Course specification
The current and official versions of the course specifications are available on the web at //www.usq.edu.au/course/specification/current.
Please consult the web for updates that may occur during the year.

CIV3505 Structural Analysis

 Semester 1, 2011 External Toowoomba Units : 1 Faculty or Section : Faculty of Engineering & Surveying School or Department : Agricultural, Civil, Environmental Engineering

Staffing

Examiner: Karu Karunasena
Moderator: Sourish Banerjee

Requisites

Pre-requisite: MEC2402 and MAT1502 or Students must be enrolled in one of the following Programs: GCEN or GDET or METC or MEPR or GCNS or GDNS or MENS

Synopsis

This subject is intended to provide students with a clear and thorough understanding of how to idealize and analyse simple structures such as trusses, beams and frames. These days the analyses of most structures are carried out with the aid of computer programs based on the stiffness method or so-called matrix method of structural analysis. Stiffness method is a subset of the more general analysis method called the finite element method. Engineers cannot simply rely on the generated output from a computer program when designing a structure as there could be many sources of errors such as input data errors (due to misunderstanding of input parameters) and modelling errors. Classical methods of analysis provide means of checking computer generated outputs. Practice in applying classical methods of structural analysis will develop in students a deeper understanding of how basic principles of statics and mechanics of materials are used in the analysis. The course materials in this subject are presented starting with classical methods and then gradually leading up to the stiffness method and the more general finite element method. Modules 1 and 2 review the topics learnt in statics and stress analysis subjects. Module 3 deals with determination of deflections of statically determinate beams, trusses and frames using different classical methods. Module 4 introduces students to analysis of statically indeterminate structures by the force method. Slope deflection equations and moment distribution method, which fall under the general category of displacement method of analysis, are introduced in module 5. Modules 6 to 8 cover the stiffness method of analysis applicable to both statically determinate and indeterminate structures. Students will be introduced to structural analysis computer programs in these modules. Finally, module 9 will introduce students to finite element modelling of structures. Finite element modelling of plane stress, plane strain, plate bending and axisymmetric problems using Strand7 finite element software package will be covered in this module.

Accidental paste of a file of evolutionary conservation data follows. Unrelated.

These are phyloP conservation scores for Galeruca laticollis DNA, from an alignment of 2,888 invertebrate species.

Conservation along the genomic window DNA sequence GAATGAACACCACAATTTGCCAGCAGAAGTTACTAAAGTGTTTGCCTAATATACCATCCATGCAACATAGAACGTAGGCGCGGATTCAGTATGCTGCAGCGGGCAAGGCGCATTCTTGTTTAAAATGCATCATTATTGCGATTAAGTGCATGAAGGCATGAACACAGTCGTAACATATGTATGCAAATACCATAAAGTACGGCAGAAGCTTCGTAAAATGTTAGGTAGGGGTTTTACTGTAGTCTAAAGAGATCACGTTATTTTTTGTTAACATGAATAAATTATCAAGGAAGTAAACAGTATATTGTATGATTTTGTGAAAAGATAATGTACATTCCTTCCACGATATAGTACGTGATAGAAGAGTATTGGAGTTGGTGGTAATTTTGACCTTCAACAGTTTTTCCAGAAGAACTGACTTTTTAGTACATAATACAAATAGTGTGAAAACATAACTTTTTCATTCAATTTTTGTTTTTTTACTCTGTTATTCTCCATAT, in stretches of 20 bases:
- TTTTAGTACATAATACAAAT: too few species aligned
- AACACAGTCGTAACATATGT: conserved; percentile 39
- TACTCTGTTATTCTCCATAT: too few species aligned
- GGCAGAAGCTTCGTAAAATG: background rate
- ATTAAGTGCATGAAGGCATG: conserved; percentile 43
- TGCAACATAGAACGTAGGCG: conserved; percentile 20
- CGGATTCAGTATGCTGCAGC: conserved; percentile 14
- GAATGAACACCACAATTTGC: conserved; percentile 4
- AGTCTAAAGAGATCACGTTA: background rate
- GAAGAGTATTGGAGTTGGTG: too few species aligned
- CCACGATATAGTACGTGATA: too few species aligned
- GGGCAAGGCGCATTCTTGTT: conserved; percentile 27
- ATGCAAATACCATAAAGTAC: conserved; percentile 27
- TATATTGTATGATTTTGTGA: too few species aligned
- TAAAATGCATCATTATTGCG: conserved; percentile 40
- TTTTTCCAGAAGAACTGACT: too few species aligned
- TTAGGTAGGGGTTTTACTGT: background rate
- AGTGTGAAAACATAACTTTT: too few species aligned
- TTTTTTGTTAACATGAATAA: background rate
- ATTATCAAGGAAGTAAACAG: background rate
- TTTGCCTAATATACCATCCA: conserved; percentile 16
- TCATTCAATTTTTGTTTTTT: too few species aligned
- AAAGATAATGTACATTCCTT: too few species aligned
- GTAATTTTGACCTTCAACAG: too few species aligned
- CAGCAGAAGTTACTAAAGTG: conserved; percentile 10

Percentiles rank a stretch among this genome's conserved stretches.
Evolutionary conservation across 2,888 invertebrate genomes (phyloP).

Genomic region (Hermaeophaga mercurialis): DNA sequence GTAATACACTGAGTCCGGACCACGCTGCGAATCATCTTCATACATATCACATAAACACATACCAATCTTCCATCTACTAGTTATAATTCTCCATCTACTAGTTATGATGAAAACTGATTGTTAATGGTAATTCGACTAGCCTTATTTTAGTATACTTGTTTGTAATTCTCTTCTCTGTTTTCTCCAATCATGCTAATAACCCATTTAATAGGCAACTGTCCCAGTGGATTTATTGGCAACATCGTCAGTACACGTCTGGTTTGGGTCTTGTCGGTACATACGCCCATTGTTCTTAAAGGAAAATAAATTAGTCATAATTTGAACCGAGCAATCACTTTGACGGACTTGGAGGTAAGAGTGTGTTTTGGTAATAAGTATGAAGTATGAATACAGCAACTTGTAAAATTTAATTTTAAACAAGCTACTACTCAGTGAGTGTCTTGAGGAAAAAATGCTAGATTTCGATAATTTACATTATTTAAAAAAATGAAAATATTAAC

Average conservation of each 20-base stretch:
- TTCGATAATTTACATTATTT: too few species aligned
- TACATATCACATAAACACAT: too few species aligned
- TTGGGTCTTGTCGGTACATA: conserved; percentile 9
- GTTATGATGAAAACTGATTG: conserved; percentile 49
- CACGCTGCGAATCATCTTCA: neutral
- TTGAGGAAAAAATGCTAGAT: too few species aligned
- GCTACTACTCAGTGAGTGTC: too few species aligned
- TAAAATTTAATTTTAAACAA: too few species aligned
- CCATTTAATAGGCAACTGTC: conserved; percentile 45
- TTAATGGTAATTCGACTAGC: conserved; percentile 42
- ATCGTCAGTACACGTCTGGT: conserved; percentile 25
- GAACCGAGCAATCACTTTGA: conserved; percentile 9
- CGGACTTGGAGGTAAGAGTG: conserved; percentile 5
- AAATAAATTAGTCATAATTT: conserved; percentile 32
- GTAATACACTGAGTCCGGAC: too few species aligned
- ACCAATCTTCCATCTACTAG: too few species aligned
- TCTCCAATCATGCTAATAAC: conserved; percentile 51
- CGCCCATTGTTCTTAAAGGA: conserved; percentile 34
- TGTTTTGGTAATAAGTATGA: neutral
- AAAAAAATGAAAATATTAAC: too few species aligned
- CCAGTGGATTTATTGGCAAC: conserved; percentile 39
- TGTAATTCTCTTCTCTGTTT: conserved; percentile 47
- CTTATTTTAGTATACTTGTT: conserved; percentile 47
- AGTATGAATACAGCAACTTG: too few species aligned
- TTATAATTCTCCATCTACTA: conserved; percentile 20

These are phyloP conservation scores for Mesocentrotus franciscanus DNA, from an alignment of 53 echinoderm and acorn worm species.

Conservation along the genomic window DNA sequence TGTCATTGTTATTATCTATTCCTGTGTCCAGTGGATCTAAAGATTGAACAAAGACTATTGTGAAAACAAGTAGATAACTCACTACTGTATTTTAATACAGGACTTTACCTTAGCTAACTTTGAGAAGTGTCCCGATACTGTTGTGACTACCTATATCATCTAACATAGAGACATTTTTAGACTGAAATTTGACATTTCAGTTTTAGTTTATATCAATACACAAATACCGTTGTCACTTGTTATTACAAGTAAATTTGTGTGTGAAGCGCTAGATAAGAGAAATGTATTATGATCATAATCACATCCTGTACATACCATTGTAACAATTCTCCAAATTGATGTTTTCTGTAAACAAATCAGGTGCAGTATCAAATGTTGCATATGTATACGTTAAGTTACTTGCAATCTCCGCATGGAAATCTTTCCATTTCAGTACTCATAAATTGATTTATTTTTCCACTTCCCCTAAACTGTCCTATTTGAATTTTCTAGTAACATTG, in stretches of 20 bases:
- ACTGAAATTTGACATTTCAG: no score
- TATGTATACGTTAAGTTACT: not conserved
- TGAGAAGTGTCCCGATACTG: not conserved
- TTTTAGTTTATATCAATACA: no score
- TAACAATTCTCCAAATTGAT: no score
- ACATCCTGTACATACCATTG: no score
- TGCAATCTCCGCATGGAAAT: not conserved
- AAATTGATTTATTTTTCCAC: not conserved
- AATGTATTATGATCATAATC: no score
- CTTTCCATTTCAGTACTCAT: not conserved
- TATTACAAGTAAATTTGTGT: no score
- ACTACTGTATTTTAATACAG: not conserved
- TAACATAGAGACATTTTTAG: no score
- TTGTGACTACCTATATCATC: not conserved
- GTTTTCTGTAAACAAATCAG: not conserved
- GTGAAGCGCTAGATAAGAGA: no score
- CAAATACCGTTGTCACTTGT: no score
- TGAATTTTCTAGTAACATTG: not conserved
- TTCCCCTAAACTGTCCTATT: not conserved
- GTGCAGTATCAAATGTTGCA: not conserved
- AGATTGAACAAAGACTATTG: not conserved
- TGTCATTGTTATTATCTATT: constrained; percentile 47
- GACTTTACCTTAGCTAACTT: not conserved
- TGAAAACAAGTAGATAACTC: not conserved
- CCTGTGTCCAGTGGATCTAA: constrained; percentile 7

Objectives

The course objectives define the student learning outcomes for a course. On completion of this course, students should be able to:

1. identify, formulate and solve structural engineering problems;
2. analyse forces in statically determinate trusses, beams and frames;
3. calculate deflections using classical methods;
4. analyse forces in statically indeterminate structures by the force method;
5. determine displacements and forces in statically determinate or indeterminate beams and frames using the displacement methods of analysis;
6. solve a variety of truss, beam and frame problems using the stiffness method;
7. use structural analysis software packages to solve truss, beam and frame problems;
8. understand the fundamentals of the finite element method;
9. model and analyse a given structure and check results.

Topics

Description Weighting(%)
1. Review of statics 5.00
2. Review of statically determinate trusses, beams and frames 5.00
3. Deflections using double integration, moment-area, conjugate beam and virtual work methods 15.00
4. Analysis of statically indeterminate beams, frames and trusses by the force method 15.00
5. Displacement method of analysis: Slope deflection equations and moment distribution method 15.00
6. Truss analysis using the stiffness method - computer applications 10.00
7. Beam analysis using the stiffness method - computer applications 10.00
8. Frame analysis the stiffness method - computer applications 10.00
9. Introduction to the finite element method 15.00

Text and materials required to be purchased or accessed

ALL textbooks and materials available to be purchased can be sourced from USQ's Online Bookshop (unless otherwise stated). (https://bookshop.usq.edu.au/bookweb/subject.cgi?year=2011&sem=01&subject1=CIV3505)

Please contact us for alternative purchase options from USQ Bookshop. (https://bookshop.usq.edu.au/contact/)